Company hoping to produce hydrogen in Penticton to power city | iNFOnews | Thompson-Okanagan's News Source

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Company hoping to produce hydrogen in Penticton to power city

Diagram of fuel cell grade hydrogen production and electricity generation
Image Credit: Frontenac Energy
August 23, 2021 - 7:30 AM

In the future, hydrogen may be used to fuel cars and heat homes – and it will be produced in Penticton if plans for a new power plant come to fruition.

Frontenac Energy made its pitch to Penticton council earlier this week. The team hopes to build a hydrogen power plant that would generate green energy by separating hydrogen out of water molecules.

“All that comes out the back end is clean water and a benign aluminum oxide product which can be resold to primary smelters,” CEO David White told council. “And the goal is to have it re-smelted into primary aluminum once again.”

Revenues would come from five sources. The hydrogen can be sold as fuel, it can be sold to Fortis (which would mix the fuel into its natural gas lines), electricity produced can be sold to the City of Penticton, the plant will be eligible for carbon credits (which would be shared with the city), and one of its only byproducts – aluminum oxide – can be resold.

White believes that a green, alternative energy source will have benefits for decades to come. He said that while carbon taxes rise and cost more for traditional sources of energy, carbon credits will become more lucrative for green energy generators. Global energy consumption is expected to double by 2050, he said, and in the meantime governments will be pursuing carbon reduction targets.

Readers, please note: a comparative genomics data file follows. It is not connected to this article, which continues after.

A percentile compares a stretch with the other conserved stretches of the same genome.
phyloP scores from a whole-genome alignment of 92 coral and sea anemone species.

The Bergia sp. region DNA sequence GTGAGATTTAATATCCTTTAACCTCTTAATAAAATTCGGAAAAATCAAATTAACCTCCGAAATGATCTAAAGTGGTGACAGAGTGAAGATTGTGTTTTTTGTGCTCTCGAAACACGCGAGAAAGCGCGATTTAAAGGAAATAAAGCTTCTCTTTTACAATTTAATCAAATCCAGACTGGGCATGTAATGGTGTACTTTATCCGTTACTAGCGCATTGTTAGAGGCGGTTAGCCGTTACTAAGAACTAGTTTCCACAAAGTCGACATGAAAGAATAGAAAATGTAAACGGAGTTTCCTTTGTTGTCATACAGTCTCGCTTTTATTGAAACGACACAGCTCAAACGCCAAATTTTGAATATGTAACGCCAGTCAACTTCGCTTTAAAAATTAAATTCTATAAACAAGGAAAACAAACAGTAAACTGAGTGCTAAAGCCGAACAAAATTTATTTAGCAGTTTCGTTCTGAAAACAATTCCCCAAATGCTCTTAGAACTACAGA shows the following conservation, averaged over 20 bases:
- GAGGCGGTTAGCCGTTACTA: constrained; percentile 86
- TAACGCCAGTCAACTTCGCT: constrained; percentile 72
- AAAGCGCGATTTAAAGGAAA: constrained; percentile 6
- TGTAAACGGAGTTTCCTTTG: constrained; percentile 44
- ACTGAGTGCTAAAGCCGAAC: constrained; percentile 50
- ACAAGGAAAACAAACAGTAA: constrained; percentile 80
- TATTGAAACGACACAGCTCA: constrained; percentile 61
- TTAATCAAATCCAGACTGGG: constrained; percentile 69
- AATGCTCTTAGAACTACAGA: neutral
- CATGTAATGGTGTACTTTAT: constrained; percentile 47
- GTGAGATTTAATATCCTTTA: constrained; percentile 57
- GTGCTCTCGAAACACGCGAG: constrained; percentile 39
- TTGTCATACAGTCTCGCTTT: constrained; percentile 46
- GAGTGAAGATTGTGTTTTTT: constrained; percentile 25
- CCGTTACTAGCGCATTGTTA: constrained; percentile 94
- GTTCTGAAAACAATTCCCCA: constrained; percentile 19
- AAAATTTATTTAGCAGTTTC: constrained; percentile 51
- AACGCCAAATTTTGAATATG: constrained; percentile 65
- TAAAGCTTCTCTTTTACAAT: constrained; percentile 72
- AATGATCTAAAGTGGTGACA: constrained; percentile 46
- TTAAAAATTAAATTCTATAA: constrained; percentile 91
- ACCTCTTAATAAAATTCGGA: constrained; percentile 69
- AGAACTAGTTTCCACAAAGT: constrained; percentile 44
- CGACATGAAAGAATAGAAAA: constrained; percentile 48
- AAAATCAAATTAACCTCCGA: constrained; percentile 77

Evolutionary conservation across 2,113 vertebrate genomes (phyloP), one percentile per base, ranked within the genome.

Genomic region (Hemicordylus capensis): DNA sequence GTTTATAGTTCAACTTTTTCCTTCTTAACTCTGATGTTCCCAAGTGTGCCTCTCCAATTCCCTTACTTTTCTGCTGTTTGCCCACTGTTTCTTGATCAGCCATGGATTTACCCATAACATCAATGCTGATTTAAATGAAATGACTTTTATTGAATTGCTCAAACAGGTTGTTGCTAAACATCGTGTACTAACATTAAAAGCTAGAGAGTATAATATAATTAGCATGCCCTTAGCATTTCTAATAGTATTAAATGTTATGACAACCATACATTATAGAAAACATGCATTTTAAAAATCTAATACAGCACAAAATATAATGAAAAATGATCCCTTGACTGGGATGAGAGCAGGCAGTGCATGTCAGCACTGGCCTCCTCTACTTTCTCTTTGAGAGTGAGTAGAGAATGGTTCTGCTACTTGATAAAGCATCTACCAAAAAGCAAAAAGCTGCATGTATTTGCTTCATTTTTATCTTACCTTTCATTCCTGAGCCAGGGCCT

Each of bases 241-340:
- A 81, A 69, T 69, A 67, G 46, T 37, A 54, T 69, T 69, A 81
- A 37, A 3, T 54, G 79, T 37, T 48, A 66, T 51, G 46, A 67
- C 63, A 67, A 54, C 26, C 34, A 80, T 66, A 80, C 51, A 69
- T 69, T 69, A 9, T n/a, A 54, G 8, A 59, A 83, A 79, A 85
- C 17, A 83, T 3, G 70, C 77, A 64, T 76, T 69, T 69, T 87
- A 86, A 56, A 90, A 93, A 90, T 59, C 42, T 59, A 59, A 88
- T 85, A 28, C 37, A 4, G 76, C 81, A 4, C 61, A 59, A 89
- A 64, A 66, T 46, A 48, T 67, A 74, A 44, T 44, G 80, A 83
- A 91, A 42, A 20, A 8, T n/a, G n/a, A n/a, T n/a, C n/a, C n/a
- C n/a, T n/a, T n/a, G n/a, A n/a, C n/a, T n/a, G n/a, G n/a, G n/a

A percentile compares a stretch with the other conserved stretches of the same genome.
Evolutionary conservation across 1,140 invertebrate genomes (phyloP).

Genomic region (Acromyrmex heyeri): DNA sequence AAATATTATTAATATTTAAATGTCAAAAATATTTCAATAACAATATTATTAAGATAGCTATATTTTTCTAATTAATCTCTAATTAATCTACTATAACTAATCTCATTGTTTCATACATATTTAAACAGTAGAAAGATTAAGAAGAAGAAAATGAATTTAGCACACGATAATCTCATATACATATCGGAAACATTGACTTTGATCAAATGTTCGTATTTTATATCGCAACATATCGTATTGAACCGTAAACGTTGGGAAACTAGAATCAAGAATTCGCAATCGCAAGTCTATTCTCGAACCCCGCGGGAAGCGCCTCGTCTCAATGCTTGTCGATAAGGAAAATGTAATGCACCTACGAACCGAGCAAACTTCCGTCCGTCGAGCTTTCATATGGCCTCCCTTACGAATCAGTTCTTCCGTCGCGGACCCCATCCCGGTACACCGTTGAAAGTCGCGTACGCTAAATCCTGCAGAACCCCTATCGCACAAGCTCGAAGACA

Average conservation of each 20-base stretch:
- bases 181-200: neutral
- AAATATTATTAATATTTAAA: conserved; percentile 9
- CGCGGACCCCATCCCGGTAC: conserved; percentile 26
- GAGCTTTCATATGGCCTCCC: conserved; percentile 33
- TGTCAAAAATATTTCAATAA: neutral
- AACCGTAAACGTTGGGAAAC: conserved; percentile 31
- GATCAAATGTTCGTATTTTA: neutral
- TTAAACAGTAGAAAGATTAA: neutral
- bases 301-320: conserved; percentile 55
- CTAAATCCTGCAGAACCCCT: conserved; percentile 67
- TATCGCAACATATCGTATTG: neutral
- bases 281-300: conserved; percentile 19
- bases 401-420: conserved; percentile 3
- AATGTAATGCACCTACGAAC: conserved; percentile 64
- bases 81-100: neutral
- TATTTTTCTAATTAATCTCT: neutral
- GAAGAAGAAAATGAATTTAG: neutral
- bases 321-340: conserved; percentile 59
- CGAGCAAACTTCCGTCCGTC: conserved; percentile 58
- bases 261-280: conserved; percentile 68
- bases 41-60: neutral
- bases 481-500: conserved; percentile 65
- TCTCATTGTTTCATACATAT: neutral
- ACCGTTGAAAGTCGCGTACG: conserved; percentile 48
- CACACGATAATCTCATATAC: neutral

“It wraps around nicely with the way the world is moving with carbon reduction,” White said.

READ MORE: B.C. first province to introduce hydrogen strategy

Most people have a good understanding that the exhaust from burned hydrogen is just water vapour.

“No one wants a nuclear energy or waste energy power plant in their backyard.”

The company is based in Toronto, but when asked why they chose Penticton of all places for their project, White said several of the team members already live in the Okanagan, and that others are planning on moving.

Frontenac is also attracted to Penticton because it owns its own electrical utility, so it can purchase its own energy.

“Only a handful of communities in B.C. have that ability,” Steve Neil, vice president of business development said. 

READ MORE: Penticton city council looks at potential for green power project

Mayor John Vassilaki asked where the aluminum will come from.

White said there will likely be enough locally, but it can be sourced out from other parts of B.C. if they run short.

“We don’t need primary expensive stuff so we can take the garbage and the scrap that nobody really has any industrial use for and use it in our process.”

The power plant would require some energy to fire up and then would be able to power itself from then on, and run 24 hours a day. In the beginning it will be able to supply the City with one megawatt of electricity, which is enough for about 1,000 people or 250 homes. If all goes well the plant will later scale up to two and then three megawatts.

The power plant would take approximately 18 months to build and would create 15 to 20 permanent jobs. The next steps for the company are to find a location, get council’s approval, and then purchase the land.

How bulk hydrogen production works
How bulk hydrogen production works
Image Credit: Frontenac Energy

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